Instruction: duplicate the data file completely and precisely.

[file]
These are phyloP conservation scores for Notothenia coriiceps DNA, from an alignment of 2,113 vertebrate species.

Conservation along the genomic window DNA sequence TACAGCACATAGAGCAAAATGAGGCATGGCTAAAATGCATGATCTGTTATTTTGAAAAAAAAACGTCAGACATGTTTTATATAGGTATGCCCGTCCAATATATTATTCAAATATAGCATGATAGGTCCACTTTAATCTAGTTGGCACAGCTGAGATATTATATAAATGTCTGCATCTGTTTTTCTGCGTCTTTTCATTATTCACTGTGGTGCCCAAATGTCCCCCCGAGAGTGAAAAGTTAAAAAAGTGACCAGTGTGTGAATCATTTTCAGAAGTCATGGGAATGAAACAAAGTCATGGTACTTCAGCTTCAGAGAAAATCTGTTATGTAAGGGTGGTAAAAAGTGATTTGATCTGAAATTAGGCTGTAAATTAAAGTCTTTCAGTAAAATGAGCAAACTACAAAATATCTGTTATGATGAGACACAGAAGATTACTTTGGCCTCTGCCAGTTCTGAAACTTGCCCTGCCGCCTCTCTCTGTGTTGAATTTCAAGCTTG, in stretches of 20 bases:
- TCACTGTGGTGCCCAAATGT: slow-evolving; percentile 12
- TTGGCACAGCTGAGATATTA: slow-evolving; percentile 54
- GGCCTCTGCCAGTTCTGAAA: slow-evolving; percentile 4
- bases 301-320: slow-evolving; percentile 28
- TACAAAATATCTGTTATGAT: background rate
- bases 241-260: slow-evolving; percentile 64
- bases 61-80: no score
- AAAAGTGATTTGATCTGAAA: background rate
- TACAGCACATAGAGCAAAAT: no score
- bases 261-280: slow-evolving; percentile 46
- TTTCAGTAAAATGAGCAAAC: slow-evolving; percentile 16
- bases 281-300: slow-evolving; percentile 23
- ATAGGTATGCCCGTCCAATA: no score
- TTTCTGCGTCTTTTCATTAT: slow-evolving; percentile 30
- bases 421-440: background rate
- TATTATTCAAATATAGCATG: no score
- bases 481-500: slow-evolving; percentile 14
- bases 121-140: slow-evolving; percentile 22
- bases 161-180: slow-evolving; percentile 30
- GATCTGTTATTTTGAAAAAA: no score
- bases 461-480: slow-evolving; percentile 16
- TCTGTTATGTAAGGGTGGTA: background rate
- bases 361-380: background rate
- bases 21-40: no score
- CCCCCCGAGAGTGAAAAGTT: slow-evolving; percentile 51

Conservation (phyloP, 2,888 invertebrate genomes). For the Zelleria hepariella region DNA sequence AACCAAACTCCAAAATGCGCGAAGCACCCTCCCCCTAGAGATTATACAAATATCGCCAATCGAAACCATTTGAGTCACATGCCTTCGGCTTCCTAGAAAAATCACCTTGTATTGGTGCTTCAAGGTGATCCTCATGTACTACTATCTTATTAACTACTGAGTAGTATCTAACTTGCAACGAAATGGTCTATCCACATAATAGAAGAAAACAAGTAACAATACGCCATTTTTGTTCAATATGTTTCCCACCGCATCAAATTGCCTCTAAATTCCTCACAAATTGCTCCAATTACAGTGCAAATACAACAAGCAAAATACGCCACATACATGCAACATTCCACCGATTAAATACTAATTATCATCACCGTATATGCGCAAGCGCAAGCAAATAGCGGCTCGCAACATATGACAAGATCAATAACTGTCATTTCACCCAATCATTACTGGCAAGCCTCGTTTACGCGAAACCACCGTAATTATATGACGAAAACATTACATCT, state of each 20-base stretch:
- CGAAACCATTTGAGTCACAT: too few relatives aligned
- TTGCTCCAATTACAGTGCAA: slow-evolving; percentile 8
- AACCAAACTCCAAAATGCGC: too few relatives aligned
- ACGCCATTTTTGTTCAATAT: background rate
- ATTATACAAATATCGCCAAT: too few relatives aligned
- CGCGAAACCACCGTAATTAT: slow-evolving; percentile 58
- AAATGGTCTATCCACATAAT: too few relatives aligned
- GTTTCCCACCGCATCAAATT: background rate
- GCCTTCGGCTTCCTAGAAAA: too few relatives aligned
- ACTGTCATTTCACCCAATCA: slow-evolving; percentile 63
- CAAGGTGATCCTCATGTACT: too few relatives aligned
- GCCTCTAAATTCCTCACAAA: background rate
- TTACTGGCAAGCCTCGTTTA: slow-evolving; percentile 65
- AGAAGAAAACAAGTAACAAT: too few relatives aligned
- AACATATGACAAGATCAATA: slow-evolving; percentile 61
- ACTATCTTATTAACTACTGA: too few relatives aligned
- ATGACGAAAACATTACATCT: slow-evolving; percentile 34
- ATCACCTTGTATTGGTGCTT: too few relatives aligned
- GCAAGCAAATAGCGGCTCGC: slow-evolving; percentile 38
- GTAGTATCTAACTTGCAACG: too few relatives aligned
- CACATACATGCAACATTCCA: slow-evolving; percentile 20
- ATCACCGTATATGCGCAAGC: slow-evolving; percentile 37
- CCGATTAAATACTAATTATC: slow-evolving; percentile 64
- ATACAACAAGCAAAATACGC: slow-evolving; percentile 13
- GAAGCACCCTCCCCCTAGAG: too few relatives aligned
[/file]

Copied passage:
These are phyloP conservation scores for Notothenia coriiceps DNA, from an alignment of 2,113 vertebrate species.

Conservation along the genomic window DNA sequence TACAGCACATAGAGCAAAATGAGGCATGGCTAAAATGCATGATCTGTTATTTTGAAAAAAAAACGTCAGACATGTTTTATATAGGTATGCCCGTCCAATATATTATTCAAATATAGCATGATAGGTCCACTTTAATCTAGTTGGCACAGCTGAGATATTATATAAATGTCTGCATCTGTTTTTCTGCGTCTTTTCATTATTCACTGTGGTGCCCAAATGTCCCCCCGAGAGTGAAAAGTTAAAAAAGTGACCAGTGTGTGAATCATTTTCAGAAGTCATGGGAATGAAACAAAGTCATGGTACTTCAGCTTCAGAGAAAATCTGTTATGTAAGGGTGGTAAAAAGTGATTTGATCTGAAATTAGGCTGTAAATTAAAGTCTTTCAGTAAAATGAGCAAACTACAAAATATCTGTTATGATGAGACACAGAAGATTACTTTGGCCTCTGCCAGTTCTGAAACTTGCCCTGCCGCCTCTCTCTGTGTTGAATTTCAAGCTTG, in stretches of 20 bases:
- TCACTGTGGTGCCCAAATGT: slow-evolving; percentile 12
- TTGGCACAGCTGAGATATTA: slow-evolving; percentile 54
- GGCCTCTGCCAGTTCTGAAA: slow-evolving; percentile 4
- bases 301-320: slow-evolving; percentile 28
- TACAAAATATCTGTTATGAT: background rate
- bases 241-260: slow-evolving; percentile 64
- bases 61-80: no score
- AAAAGTGATTTGATCTGAAA: background rate
- TACAGCACATAGAGCAAAAT: no score
- bases 261-280: slow-evolving; percentile 46
- TTTCAGTAAAATGAGCAAAC: slow-evolving; percentile 16
- bases 281-300: slow-evolving; percentile 23
- ATAGGTATGCCCGTCCAATA: no score
- TTTCTGCGTCTTTTCATTAT: slow-evolving; percentile 30
- bases 421-440: background rate
- TATTATTCAAATATAGCATG: no score
- bases 481-500: slow-evolving; percentile 14
- bases 121-140: slow-evolving; percentile 22
- bases 161-180: slow-evolving; percentile 30
- GATCTGTTATTTTGAAAAAA: no score
- bases 461-480: slow-evolving; percentile 16
- TCTGTTATGTAAGGGTGGTA: background rate
- bases 361-380: background rate
- bases 21-40: no score
- CCCCCCGAGAGTGAAAAGTT: slow-evolving; percentile 51

Conservation (phyloP, 2,888 invertebrate genomes). For the Zelleria hepariella region DNA sequence AACCAAACTCCAAAATGCGCGAAGCACCCTCCCCCTAGAGATTATACAAATATCGCCAATCGAAACCATTTGAGTCACATGCCTTCGGCTTCCTAGAAAAATCACCTTGTATTGGTGCTTCAAGGTGATCCTCATGTACTACTATCTTATTAACTACTGAGTAGTATCTAACTTGCAACGAAATGGTCTATCCACATAATAGAAGAAAACAAGTAACAATACGCCATTTTTGTTCAATATGTTTCCCACCGCATCAAATTGCCTCTAAATTCCTCACAAATTGCTCCAATTACAGTGCAAATACAACAAGCAAAATACGCCACATACATGCAACATTCCACCGATTAAATACTAATTATCATCACCGTATATGCGCAAGCGCAAGCAAATAGCGGCTCGCAACATATGACAAGATCAATAACTGTCATTTCACCCAATCATTACTGGCAAGCCTCGTTTACGCGAAACCACCGTAATTATATGACGAAAACATTACATCT, state of each 20-base stretch:
- CGAAACCATTTGAGTCACAT: too few relatives aligned
- TTGCTCCAATTACAGTGCAA: slow-evolving; percentile 8
- AACCAAACTCCAAAATGCGC: too few relatives aligned
- ACGCCATTTTTGTTCAATAT: background rate
- ATTATACAAATATCGCCAAT: too few relatives aligned
- CGCGAAACCACCGTAATTAT: slow-evolving; percentile 58
- AAATGGTCTATCCACATAAT: too few relatives aligned
- GTTTCCCACCGCATCAAATT: background rate
- GCCTTCGGCTTCCTAGAAAA: too few relatives aligned
- ACTGTCATTTCACCCAATCA: slow-evolving; percentile 63
- CAAGGTGATCCTCATGTACT: too few relatives aligned
- GCCTCTAAATTCCTCACAAA: background rate
- TTACTGGCAAGCCTCGTTTA: slow-evolving; percentile 65
- AGAAGAAAACAAGTAACAAT: too few relatives aligned
- AACATATGACAAGATCAATA: slow-evolving; percentile 61
- ACTATCTTATTAACTACTGA: too few relatives aligned
- ATGACGAAAACATTACATCT: slow-evolving; percentile 34
- ATCACCTTGTATTGGTGCTT: too few relatives aligned
- GCAAGCAAATAGCGGCTCGC: slow-evolving; percentile 38
- GTAGTATCTAACTTGCAACG: too few relatives aligned
- CACATACATGCAACATTCCA: slow-evolving; percentile 20
- ATCACCGTATATGCGCAAGC: slow-evolving; percentile 37
- CCGATTAAATACTAATTATC: slow-evolving; percentile 64
- ATACAACAAGCAAAATACGC: slow-evolving; percentile 13
- GAAGCACCCTCCCCCTAGAG: too few relatives aligned